Turku central prison, commonly known as Kakola, roots back to 1840's when the first parts of the correctional facility were finished building on a rocky hill in central Turku. The main building was designed by Ernst Lohrmann. It took eight years to build it and it was finished by 1853. The granite for the building was quarried off the hill itself. The county prison was built in 1890.
The facilities served as army barracks for a time but they were turned back into prison again in 1859. The third major facility in the area, the prison asylum was built between 1905 and 1908.
Kakola served as a prison all the way until 2007. By then a new, more modern prison had been finished building in the outskirts of the city. Kakola prison and all the other historical buildings on the hill are protected by law. So they can not be demolished, but it is still uncertain what will happen to them in the years to come. Kakola has been closed from the public since 2011, when the last guided tours took place there. What is sure is the surroundings of Kakola hill will be changing drastically, as there are plans to build a whole new housing area on the foot and the slopes of the hill. Only time will tell.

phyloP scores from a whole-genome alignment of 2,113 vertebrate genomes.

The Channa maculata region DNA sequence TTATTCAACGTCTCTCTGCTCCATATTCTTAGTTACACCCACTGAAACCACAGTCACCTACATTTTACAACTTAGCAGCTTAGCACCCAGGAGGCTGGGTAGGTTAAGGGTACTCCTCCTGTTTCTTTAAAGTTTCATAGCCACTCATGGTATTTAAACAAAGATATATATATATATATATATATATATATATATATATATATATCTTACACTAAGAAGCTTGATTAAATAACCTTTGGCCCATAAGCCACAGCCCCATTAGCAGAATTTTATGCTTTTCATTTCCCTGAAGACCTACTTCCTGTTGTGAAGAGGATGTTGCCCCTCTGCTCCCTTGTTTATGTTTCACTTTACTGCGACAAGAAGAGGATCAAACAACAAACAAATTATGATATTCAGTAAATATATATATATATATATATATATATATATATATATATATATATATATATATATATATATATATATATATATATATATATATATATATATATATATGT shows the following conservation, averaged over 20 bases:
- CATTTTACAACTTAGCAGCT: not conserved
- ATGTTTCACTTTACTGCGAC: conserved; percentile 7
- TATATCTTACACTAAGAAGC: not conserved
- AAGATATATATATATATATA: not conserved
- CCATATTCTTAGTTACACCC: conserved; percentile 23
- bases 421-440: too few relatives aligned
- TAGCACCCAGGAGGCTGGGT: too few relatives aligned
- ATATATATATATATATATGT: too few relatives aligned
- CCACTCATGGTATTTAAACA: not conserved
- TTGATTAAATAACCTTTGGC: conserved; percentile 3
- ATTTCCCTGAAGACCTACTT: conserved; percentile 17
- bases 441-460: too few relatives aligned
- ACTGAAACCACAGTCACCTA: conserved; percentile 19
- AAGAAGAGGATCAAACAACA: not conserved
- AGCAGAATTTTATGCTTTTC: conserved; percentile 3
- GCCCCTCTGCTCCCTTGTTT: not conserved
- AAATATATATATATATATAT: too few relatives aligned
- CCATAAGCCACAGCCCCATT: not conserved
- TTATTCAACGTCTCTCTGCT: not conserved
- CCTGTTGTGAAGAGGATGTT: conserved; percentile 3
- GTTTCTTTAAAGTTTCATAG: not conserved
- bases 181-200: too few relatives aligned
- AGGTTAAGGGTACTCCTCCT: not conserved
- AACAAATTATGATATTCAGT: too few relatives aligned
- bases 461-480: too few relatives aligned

Anyways: I visited the prison on a guided tour on 6th of June, 2011. All photos are courtesy of my boyfriend, who kindly gave me permission to publish them.
Me in one of the cells.
"Sorry, I can't help [you]!"
A view from one of the windows in the main building. On the left: prison asylum (we didn't get to go in there, as it was still partly in use).
"Solitary cell 007"
Senseless writings on the cell walls.
The magnificent main building.
The courtyard where solitary inmates were allowed to stretch their legs one hour a day.
An old factory/workshop where the inmates produced i.e. exercise bikes.
"Bridge of Sighs", named after the one in Venice.
One of the cells had been preserved as it was when the last inmate left.
From the chapel inside the prison.
Preserved cell of an infamous Finnish murderer, Matti Haapoja. He commited suicide in Kakola prison, but I'm not sure wether it was in this cell or not.
The county prison (note: different from the Turku prison of Kakola, but they functioned next door to each other).
Local kids swimming in a pit, now filled with rain water, that formed during the years when the inmates quarried the granite (later on this little pond was called "the Riviera of Kakola"). I don't know exact amounts of how much of it was quarried, but it must've been A LOT. The prison was built of it, as well as lots of other constructions in the area. It was also shipped to other parts of the country (maybe even the world?) as it was quality stone.